prove \(\sqrt{5-\sqrt{21}}=\frac{\sqrt{7}-\sqrt{3}}{\sqrt{2}}\)

- satellite73

prove \(\sqrt{5-\sqrt{21}}=\frac{\sqrt{7}-\sqrt{3}}{\sqrt{2}}\)

- Stacey Warren - Expert brainly.com

Hey! We 've verified this expert answer for you, click below to unlock the details :)

At vero eos et accusamus et iusto odio dignissimos ducimus qui blanditiis praesentium voluptatum deleniti atque corrupti quos dolores et quas molestias excepturi sint occaecati cupiditate non provident, similique sunt in culpa qui officia deserunt mollitia animi, id est laborum et dolorum fuga. Et harum quidem rerum facilis est et expedita distinctio. Nam libero tempore, cum soluta nobis est eligendi optio cumque nihil impedit quo minus id quod maxime placeat facere possimus, omnis voluptas assumenda est, omnis dolor repellendus. Itaque earum rerum hic tenetur a sapiente delectus, ut aut reiciendis voluptatibus maiores alias consequatur aut perferendis doloribus asperiores repellat.

- katieb

I got my questions answered at brainly.com in under 10 minutes. Go to brainly.com now for free help!

- anonymous

any help ? i have seen something similar. here is what wofram says http://www.wolframalpha.com/input/?i=sqrt%285-sqrt%2821%29%29

- Callisto

Aren't you asking the same question in different form?

- anonymous

yes

Looking for something else?

Not the answer you are looking for? Search for more explanations.

## More answers

- anonymous

for two reasons. it might be easier if we know the answer and "simplify" doesn't mean anything in this context

- Callisto

Sorry, but one simple question: in reality, is it possible to do it backward?

- anonymous

this looks for all the world like one of those trig questions where you use one half angle formula and another half angle formula and you get two different looking but equal answers. then it is a pain to show they are the same, but it usually amounts to multiplying repeatedly

- anonymous

ok here is a "well known formula from basic algebra" \[\sqrt{a+b\sqrt{c}}=\sqrt{\frac{1}{2}(a+\sqrt{q})}-\sqrt{\frac{1}{2}(a-\sqrt{q})}\] if \(q=a^2-b^2c\) is a perfect square

- anonymous

i must have missed that day

- anonymous

guess i have my homework cut out for me

- anonymous

typo actually it should be \[\sqrt{a\pm b\sqrt{c}}=\sqrt{\frac{1}{2}(a+\sqrt{q})}\pm\sqrt{\frac{1}{2}(a-\sqrt{q})}\]

- anonymous

given this formula we are done, since \(5^2-21=4\) a perfect square, so we get the answer immediately. how we know this i am not sure

- Callisto

Sorry, I don't want to do so. but.. Please check this http://openstudy.com/study#/updates/4fda8ca0e4b0f2662fd103f2

- anonymous

ok lets try this start with \[\sqrt{5-\sqrt{21}}\] and write the radicand as a perfect square. so \[\sqrt{5-\sqrt{21}}=x-y=\sqrt{(x-y)^2}=\sqrt{x^2+y^2-2xy}\] now we can put \(x^2+y^2=5, -2xy=\sqrt{21}, y=-\frac{\sqrt{21}}{2x}\) and so \(x^2+(\frac{\sqrt{21}}{2x})^2=5\) and so \[4x^4-20x^2+21=0\] solving gives \(x=\sqrt{\frac{7}{2}}\) i think

- anonymous

i will have to look at this more the first "well known formula" comes directly from this paper, but no explanation, so not much help except in getting the answer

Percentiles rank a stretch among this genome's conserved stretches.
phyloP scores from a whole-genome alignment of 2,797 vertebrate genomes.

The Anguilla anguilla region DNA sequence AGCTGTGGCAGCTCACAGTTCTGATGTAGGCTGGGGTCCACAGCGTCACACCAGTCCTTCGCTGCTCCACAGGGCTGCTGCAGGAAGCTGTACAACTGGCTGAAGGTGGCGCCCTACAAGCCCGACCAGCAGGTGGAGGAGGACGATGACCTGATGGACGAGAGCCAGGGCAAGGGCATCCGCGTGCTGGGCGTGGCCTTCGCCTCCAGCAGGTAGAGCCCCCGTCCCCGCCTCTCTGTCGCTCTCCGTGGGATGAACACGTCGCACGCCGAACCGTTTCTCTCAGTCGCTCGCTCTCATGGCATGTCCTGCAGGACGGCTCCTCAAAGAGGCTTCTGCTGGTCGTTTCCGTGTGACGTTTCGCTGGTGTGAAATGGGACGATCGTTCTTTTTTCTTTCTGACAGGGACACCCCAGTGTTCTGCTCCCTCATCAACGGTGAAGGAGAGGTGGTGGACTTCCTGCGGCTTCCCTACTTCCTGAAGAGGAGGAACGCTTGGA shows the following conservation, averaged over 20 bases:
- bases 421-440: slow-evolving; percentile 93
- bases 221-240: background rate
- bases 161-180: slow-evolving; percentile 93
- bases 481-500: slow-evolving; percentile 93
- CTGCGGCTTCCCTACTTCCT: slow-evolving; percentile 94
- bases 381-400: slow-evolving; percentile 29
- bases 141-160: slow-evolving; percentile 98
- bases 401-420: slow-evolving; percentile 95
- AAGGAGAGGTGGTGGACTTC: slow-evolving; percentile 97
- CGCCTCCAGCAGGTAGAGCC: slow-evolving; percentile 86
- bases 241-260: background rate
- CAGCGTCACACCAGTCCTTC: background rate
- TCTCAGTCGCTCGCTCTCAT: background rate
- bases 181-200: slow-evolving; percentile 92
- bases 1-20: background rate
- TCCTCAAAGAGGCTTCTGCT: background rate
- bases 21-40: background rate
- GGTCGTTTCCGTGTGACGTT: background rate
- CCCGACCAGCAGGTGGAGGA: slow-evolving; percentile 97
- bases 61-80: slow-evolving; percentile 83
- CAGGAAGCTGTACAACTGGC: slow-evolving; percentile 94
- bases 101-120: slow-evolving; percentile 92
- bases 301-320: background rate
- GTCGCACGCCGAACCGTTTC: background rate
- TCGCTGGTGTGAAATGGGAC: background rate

##### 1 Attachment

- anonymous

the second method i tried to mimic what i read here http://gauravtiwari.org/2011/03/16/a-problem-on-ordinary-nested-radicals/ but the line "which on simplification yields..." was not so obvious to me

- anonymous

ok, take a look at 4.5.2 here and the following theorem. this i think give it all

##### 1 Attachment

- anonymous

learn something new every day!

- anonymous

today for example i learned where to get a really great hamburger

- anonymous

your friend must have run in to someone who was either nuts ( a nutty math teacher, imagine) or just learned this and wanted to show off. i cannot imagine this in a basic algebra class

- Callisto

*Disappointed* You're not learning HOW to get a great hamburger but you learnt WHERE to get it :( Thanks for all the notes and the 'well unknown formula' which I haven't heard of. Hmm.. Actually, I can solve it :|

- anonymous

great. let me know how it goes. if they had had the internet when i was in school i would have 4 degrees by now

- KingGeorge

This might be good enough. Look at \(\sqrt{5-\sqrt{21}}\). If you square it, you get \(5-\sqrt{21}\). We want this to be a perfect square of some binomial with square roots. This means, that we should want a square multiplied by two. Hence, multiply this by two. We get \[10-2\sqrt{21}\]If we want this to be a perfect square of some expression that looks like \(\sqrt x\pm\sqrt y\), we want to find an \(x, y\) such that \(x+y=10\) and \(xy=21\). Solving this, we get that \[10-2\sqrt{21}=(\sqrt7-\sqrt3)^2\]Now we work backward to get what we had at the start. Divide by 2, and then take the square root gives us that \[\sqrt{5-\sqrt{21}}=\frac{\sqrt7-\sqrt3}{\sqrt2}\]

- KingGeorge

Typo in that first paragraph. I said "This means, that we should want a square multiplied by two." It should read "This means, that we should want a square root multiplied by two." (talking about the square root in \(5-\sqrt{21}\) of course)

- Callisto

@KingGeorge I solved the question using this way. But no one here looks at it except myininaya

- anonymous

this looks much snappier

- KingGeorge

The two methods are very slightly different. Same trick, but slightly different process.

- KingGeorge

Namely, I took things out of the square root, and you left them in. So I guess they really are just the same thing.

Looking for something else?

Not the answer you are looking for? Search for more explanations.